Forklift Safety : A Supervisor’s Role and Responsibilities

FLTAn employer has many responsibilities when it comes to the safe operation of fork lift trucks. A company must provide the right training, the right equipment and also, an appropriate level of supervision.

The applicable legislation

Health and Safety at Work etc. Act 1974


The Health and Safety at Work Act 1974 (HASAWA) lays down wide-ranging duties on employers to protect the 'health, safety and welfare' at work of all their employees. It stipulates that an employer has a duty for the provision of supervision, as is necessary to ensure, so far as is reasonably practicable, the health and safety at work of his employees.


LOLER 1998

A forklift truck will also fall under the LOLER (The Lifting Operations and Lifting Equipment Regulations 1998). Regulation 8 requires that employers must ensure that every lifting operation involving lifting equipment, is appropriately supervised, carried out in a safe manner and is properly planned by a competent person.

PUWER 1998

Also, under The Provision and Use of Work Equipment Regulations 1998 (PUWER) employers are required to ‘ensure that any of his employees who supervises or manages the use of work equipment has available to him adequate health and safety information and, where appropriate, written instructions pertaining to the use of the work equipment.’

Management of Health and Safety at Work Regulations 1999

The Management of Health and Safety at Work Regulations 1999 also place duties on employers to make arrangements as appropriate, for the effective planning, organisation, control, monitoring and review of the preventive and protective measures.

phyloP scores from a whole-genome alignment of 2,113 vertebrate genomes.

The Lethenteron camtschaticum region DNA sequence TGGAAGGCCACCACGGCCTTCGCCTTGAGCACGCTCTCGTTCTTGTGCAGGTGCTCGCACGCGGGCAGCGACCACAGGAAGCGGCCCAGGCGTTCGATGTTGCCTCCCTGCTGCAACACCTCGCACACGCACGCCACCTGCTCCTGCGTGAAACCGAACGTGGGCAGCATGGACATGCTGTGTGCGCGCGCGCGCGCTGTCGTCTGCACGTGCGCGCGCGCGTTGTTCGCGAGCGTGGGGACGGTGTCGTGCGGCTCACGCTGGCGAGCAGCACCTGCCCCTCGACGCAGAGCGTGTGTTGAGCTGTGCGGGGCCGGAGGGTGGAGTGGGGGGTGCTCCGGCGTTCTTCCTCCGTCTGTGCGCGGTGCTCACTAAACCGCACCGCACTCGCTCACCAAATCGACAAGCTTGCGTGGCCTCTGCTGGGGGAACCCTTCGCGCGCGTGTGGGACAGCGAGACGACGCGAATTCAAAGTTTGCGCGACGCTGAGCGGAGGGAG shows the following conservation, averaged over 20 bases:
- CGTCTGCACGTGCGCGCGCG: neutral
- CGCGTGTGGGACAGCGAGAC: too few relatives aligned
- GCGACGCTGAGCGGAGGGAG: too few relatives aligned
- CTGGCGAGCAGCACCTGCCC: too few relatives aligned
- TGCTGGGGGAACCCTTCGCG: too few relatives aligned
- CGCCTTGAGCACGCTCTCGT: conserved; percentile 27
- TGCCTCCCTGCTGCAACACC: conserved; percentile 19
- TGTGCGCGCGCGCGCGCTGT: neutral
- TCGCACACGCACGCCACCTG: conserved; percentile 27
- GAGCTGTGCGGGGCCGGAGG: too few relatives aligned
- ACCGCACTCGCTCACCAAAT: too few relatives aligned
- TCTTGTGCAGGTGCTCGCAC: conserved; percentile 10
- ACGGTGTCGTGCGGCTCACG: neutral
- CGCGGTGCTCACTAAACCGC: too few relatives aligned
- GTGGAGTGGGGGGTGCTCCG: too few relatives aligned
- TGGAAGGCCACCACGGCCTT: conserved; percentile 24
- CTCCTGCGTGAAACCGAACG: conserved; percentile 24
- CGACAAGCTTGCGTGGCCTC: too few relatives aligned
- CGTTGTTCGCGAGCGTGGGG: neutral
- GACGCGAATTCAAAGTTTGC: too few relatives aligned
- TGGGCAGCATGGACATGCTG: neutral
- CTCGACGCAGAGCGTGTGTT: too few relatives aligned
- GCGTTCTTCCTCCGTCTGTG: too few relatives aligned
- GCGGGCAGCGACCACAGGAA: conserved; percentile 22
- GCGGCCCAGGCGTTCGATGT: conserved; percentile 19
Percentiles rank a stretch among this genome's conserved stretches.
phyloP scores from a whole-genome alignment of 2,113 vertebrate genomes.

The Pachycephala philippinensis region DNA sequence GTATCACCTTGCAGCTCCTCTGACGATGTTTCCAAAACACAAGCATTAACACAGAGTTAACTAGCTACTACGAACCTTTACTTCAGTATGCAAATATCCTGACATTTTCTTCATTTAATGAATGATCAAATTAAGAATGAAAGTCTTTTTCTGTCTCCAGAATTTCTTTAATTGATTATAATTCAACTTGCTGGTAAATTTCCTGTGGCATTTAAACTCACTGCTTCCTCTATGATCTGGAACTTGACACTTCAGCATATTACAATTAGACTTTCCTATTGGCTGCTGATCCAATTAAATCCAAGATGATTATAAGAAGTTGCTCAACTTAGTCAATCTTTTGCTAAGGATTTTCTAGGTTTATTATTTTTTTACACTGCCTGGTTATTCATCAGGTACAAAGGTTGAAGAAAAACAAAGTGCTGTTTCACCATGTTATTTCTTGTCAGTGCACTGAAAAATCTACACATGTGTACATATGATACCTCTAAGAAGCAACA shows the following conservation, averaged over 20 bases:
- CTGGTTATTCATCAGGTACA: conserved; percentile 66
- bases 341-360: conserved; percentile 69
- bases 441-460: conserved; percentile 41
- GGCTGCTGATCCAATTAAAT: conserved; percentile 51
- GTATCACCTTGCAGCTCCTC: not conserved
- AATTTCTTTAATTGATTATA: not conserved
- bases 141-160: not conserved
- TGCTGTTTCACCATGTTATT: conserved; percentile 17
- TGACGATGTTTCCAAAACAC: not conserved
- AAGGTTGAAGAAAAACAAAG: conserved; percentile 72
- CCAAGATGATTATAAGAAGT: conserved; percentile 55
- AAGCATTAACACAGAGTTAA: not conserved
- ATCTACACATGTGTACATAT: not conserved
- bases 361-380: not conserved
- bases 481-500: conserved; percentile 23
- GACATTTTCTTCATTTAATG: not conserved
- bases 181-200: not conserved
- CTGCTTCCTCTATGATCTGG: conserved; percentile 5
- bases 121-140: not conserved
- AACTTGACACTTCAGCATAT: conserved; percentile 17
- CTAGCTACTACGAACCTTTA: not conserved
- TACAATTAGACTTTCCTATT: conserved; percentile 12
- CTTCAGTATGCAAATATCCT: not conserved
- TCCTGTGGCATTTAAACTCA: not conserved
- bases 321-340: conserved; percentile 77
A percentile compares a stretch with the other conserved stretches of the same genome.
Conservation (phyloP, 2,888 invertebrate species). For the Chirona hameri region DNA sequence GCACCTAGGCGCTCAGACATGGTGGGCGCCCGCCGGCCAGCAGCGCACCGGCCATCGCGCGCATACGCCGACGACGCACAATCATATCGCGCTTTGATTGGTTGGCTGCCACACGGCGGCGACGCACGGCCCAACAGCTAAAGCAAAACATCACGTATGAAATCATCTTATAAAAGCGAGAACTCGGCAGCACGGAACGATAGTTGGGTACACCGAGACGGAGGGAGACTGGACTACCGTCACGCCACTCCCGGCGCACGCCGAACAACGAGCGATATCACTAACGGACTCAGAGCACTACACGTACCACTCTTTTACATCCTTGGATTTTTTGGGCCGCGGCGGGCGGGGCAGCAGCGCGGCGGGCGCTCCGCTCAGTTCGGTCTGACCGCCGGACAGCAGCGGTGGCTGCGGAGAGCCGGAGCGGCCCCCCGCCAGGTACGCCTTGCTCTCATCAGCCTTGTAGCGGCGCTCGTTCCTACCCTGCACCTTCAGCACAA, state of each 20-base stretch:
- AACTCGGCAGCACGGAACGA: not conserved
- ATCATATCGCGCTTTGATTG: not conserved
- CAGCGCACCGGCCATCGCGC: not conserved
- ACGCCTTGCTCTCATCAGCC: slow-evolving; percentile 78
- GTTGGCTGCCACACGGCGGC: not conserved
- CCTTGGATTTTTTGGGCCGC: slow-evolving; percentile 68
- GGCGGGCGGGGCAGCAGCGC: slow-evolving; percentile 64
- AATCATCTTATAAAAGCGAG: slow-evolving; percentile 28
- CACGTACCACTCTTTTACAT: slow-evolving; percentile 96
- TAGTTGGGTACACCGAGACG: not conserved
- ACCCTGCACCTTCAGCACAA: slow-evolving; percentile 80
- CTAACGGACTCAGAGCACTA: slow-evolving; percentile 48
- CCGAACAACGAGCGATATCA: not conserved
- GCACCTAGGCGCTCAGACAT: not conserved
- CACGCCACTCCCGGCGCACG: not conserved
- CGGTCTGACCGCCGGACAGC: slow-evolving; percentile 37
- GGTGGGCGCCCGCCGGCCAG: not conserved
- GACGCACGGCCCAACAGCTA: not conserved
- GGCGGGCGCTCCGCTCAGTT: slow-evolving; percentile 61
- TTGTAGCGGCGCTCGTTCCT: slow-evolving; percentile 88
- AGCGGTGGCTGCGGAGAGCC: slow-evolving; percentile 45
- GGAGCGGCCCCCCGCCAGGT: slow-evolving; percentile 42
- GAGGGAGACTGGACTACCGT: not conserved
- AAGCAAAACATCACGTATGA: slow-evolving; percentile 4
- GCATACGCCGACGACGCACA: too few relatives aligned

Health and Safety Executive Approved Code of Practice (ACOP)

The HSE ACOPs are written to translate the current legislation into practical advice that will ensure compliance. The L117 Rider operated Lift Trucks guidance, is aimed at employers and those responsible for the safe operation of lift trucks. It states:

Supervisor training

The HSW Act requires you to provide adequate supervision. It is essential that supervisors have enough training and knowledge to recognise safe and unsafe practices. This does not mean they need full operator training, but they do need to understand the risks involved, and how to avoid or prevent them. Some organisations offer training courses for supervisors and managers of lift-truck operations. Supervisors should be able to:

■ carry out an effective observation and know what to look for;

■ communicate effectively with operators and line managers;

■ recognise unsafe practice and behaviour;

■ maintain and promote health and safety standards

Supervisory obligations

If a supervisor needs to proactively monitor and promote safe working practices it stands to reason that they must have an appropriate level of knowledge to understand the hazards and be confident enough to stop any bad practices or behaviours that might be taking place. This does not mean that they have to be a qualified fork lift truck operator and there are training courses available tailored specifically for supervisors. The topics they would typically cover include the statutory responsibilities of PUWER and LOLER, management of health and safety, the design and limitations of fork lift trucks and attachments. Maintenance and inspection are also be included.

Walking the Talk

Health and Safety case law repeatedly demonstrates that when it comes to safety, an employer needs to walk the talk. Having measures in place such as a safety policy, a safety training regime, access to PPE, an inspection process etc aren’t enough if they aren’t being proactively monitored and promoted within the company working culture.

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